Introduction to Pooja Mittal Biswas’s Hunger and Predation

By and | 19 December 2022


In this fifth book of poetry, Pooja Mittal Biswas’s voice achieves musicality. While strong themes lend coherence to the whole, the language cascades and moves forward with an inner force.

The collection’s second poem is in the voice of a pregnant Indian woman with a panoptic view of immigrants in Australia. It defines hunger as the hunger for freedom ‘to be, to be allowed to be, untouched and uncontained, spoken and heard’, and it ends with the resolve that ‘my child will speak.’ We quickly discover that this child, or childlike voice, is the poet herself, as she pores over memories, including those traumatic, to locate herself.

Biswas considers Nigeria her first country; however, in Hunger and Predation, she sets claim to her heritage as Indian. She conducts a dialogue with this Indianness, drawing from it as well as not fitting into its framework. She comments on the restrictive social mores that deny selfhood – ‘a ghost like all women are urged to become.’ By contrast, her own passions are blatant (‘a wolf hiding in the tall grass’).

Biswas uses Indian vocabulary with ease, importing her immigrant voice into Australian literature. Interior monologues with the gods of Indian mythology have a freshness and clear vision that can only come from a distance.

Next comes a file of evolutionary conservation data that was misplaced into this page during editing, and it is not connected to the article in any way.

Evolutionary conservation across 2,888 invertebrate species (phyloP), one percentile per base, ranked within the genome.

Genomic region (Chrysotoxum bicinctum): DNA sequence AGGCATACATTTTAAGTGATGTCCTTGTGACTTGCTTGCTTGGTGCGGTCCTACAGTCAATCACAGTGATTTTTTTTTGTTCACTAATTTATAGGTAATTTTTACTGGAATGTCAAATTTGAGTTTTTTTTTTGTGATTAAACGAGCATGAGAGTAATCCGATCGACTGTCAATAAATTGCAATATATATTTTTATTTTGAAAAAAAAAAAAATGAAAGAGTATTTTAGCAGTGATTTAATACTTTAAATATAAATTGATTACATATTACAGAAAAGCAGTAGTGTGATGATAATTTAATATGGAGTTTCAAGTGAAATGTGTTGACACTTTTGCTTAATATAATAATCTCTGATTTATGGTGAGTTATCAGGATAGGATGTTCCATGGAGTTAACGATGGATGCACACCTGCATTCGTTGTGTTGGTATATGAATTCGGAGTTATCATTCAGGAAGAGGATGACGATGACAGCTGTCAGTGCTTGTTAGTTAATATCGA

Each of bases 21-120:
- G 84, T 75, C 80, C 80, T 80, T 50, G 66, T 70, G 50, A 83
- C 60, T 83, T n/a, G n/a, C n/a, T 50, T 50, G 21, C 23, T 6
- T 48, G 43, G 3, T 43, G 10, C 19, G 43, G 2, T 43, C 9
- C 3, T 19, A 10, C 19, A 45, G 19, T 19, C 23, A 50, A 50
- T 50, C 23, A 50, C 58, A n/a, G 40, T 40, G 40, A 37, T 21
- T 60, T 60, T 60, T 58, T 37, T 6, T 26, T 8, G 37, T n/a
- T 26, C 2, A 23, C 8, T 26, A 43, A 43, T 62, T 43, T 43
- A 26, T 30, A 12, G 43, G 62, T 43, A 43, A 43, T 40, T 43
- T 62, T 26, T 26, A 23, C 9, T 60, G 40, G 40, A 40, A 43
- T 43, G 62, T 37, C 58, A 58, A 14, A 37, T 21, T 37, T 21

A second theme of this book is gender queerness, which is interrogated as Biswas works through a sense of being ‘agender.’ The yearning to be free of categorisations goes along with the assertion that she is much more than identity. In the poem ‘hir’ she writes ‘of gendered traits, a cartography of the mind that history has mapped onto people as borders are onto nations.’ In another poem, ‘anatomy of an orgasm’, she notes the dissonance – ‘the wiring’s off.’ In ‘glitch’ she writes – ‘& I ask myself one thousand times an afternoon/whether the way I perform gender/ is artificial or the real thing.’ ‘Immunity’ articulates the horror of having been sexually abused in childhood.

Whereas confessional poetry can deteriorate into fetishism, in Biswas’s hands the first person narrative soars – detailed, raw, palpable, her poems have a sense of immediacy.

Hunger and Predation ends with a transported long poem titled ‘madness’ that more than hints at the poet’s mental state and therapy. Stunned, I found myself anxious for the poet – so human is this book, her hunger and predation included.

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